Welcome back to the Reverse Alzheimer’s Summit. I’m your host, Dr. Heather Sanderson, and I’m so thrilled to have Anna Cabeca, DO, OBGYN here with us today. She and I are very much aligned on what’s best for an aging female brain. Lots of greens, a ketogenic diet, and being very mindful of hormones and making sure we get the right nutrients to support optimal brain health. Anna Cabeca, DO, OBGYN is a DO and OB/GYN who’s triple board-certified, and a fellow of gynecology and obstetrics, integrative medicine and anti-aging and regenerative medicine. She has special certifications in functional medicine, sexual health, and bioidentical hormone replacement therapy. For the past 20 years, she has served over 10,000 women in her private practice, plus millions more through her books, online videos, and articles. When her own health took a troubling turn during menopause, she sought out the wisdom of healers around the world. She learned that modern medicine and time-tested natural remedies are not at odds. Working together, they create indisputable results for true wellbeing, using delicious healing foods and simple lifestyle changes, Dr. Anna reclaimed her health and her life, and now she can share that with you. Fueled by her belief that every woman deserves to be empowered and in control of their health and life, she developed the keto-green lifestyle, which has helped thousands of women opt out of menopausal misery and experience a joyful transition to the next stage of their lives. You can breeze through menopause and into your second spring feeling the best you ever have. I can’t wait for you to share with our listeners what this looks like, welcome.
Thank you so much. It is great to be here with you, Heather, and really I’ve enjoyed everything you’re doing. And this summit is amazing. I mean women’s health and brain health go hand in hand. Physical health, mental health, and yeah, I’m glad, and hormonal health and our menopausal brain and what that means for the rest of our lives. I’m thrilled to be here to talk with you about this.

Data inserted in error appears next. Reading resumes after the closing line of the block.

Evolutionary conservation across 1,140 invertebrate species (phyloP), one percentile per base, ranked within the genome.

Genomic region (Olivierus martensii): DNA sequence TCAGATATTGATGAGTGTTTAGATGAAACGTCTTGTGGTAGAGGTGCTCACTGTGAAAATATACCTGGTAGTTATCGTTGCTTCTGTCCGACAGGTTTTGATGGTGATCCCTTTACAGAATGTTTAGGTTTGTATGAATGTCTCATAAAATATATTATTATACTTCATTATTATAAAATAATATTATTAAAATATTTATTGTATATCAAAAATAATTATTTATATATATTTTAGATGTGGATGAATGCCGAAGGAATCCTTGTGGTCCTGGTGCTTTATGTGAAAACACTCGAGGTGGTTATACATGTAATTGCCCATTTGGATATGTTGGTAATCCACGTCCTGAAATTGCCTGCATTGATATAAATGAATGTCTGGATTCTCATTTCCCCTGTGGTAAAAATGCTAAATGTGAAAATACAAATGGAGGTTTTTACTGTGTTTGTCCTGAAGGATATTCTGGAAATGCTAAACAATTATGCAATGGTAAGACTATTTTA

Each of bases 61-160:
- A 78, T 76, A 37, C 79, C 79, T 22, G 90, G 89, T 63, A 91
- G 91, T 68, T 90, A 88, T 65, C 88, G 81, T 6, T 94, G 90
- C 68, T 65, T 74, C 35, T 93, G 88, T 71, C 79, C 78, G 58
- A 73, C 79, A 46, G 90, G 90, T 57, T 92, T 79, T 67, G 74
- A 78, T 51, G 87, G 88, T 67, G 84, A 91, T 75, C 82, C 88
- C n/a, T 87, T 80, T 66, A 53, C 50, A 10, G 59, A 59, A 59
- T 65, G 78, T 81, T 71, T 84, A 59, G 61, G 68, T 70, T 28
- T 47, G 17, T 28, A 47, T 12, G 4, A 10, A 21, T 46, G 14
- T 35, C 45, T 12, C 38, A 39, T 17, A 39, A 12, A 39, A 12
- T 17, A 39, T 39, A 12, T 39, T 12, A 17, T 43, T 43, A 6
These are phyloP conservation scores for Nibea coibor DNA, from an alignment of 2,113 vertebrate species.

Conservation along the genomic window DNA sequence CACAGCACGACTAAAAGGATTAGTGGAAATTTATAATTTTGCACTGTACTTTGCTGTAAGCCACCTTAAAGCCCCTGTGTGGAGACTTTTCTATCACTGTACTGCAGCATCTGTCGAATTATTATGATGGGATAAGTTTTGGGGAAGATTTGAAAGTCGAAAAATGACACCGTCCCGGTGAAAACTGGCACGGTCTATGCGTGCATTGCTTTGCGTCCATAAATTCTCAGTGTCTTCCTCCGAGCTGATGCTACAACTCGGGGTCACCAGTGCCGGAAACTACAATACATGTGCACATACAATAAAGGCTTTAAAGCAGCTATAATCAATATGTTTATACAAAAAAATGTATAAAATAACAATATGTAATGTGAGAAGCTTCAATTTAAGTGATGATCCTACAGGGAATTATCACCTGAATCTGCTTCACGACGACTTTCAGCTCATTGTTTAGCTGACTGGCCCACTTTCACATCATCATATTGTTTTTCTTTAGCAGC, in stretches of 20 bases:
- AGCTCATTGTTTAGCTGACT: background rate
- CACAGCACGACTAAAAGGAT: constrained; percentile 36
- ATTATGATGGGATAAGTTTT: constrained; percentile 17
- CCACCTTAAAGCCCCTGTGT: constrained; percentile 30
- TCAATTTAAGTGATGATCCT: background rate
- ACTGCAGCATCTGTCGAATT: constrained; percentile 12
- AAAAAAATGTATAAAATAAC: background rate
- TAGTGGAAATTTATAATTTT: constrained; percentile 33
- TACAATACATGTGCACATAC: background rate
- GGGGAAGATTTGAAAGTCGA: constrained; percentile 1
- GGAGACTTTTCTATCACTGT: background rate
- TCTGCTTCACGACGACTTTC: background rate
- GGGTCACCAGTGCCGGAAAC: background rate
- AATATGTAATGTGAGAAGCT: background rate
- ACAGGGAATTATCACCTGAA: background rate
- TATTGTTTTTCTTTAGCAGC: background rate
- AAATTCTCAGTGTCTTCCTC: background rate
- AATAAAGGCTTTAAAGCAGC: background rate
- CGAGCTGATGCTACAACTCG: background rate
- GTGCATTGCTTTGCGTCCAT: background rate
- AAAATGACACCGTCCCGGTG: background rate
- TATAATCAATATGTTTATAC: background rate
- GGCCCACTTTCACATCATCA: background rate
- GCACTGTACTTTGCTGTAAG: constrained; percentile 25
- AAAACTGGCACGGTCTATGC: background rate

Well, we both know that women are affected by Alzheimer’s so much more than men. Not only are they done diagnosed with Alzheimer’s more frequently, but when a man in a woman’s life has Alzheimer’s, she’s the caregiver, she ends up being that provider for that person. So women kind of get it on both ends as the patient and as the caregiver. And caregivers also have higher risks of ending up with dementia. And so I really wanna dive into how we can fully support women and understand why is it that there’s maybe this difference. What are the hormonal changes that affect memory?
Yeah, and I think this is the really, it’s really beautiful to understand this because when I was going through my own perimenopause hell I didn’t understand this. It’s not taught, it’s not well-explained. And it’s really not well-understood. It’s not well-understood. I’m really excited for more women, especially in women’s health, go understanding their own transition through menopause, and it’s gonna change, we are disrupting menopause, disrupting the standard of care, what people are being put through, just because with the best we have, we just don’t know. And so my experience at 48 was this brain fog, memory loss, eradibility, you know, like where’s this monster coming from my patients would say, I wasn’t the monster for my patient, but my patients would come in and say, “Dr. Anna, I have this monster within me. “She’s like raging sometimes. “And I don’t know why I’m acting that way.” Well, when I was 48, going through this hormonal hell, I understood that. And that’s why what led me to write my first book, “The Hormone Fix.” It takes more than hormones to fix our hormones. And while menopause is mandatory, every one of us will go through it, and natural process, suffering is optional. Suffering is optional.
We don’t not have to suffer through this. We have to transition, transform just like we did in puberty, right, just like we did in puberty. So this is a transition and a transformation into the second spring of our life. How do we get a gorgeous second spring? We have to have good soil. We have to have a good foundation. We have to have good seeds, right? We have to have good care and nurturing. And this is true especially in perimenopause menopause as for the rest of our life. It doesn’t matter how old we are. I have women in their 80s starting anew with creating a healthy brain, body, libido. I mean, it’s amazing, like they’re my inspiration. I’m like, “Wow, I helped you do that, thank you.” Like, they’re my, like, I wanna do what you’re doing. We’re doing what you’re telling us to do. I mean it’s beautiful, it’s a beautiful transition.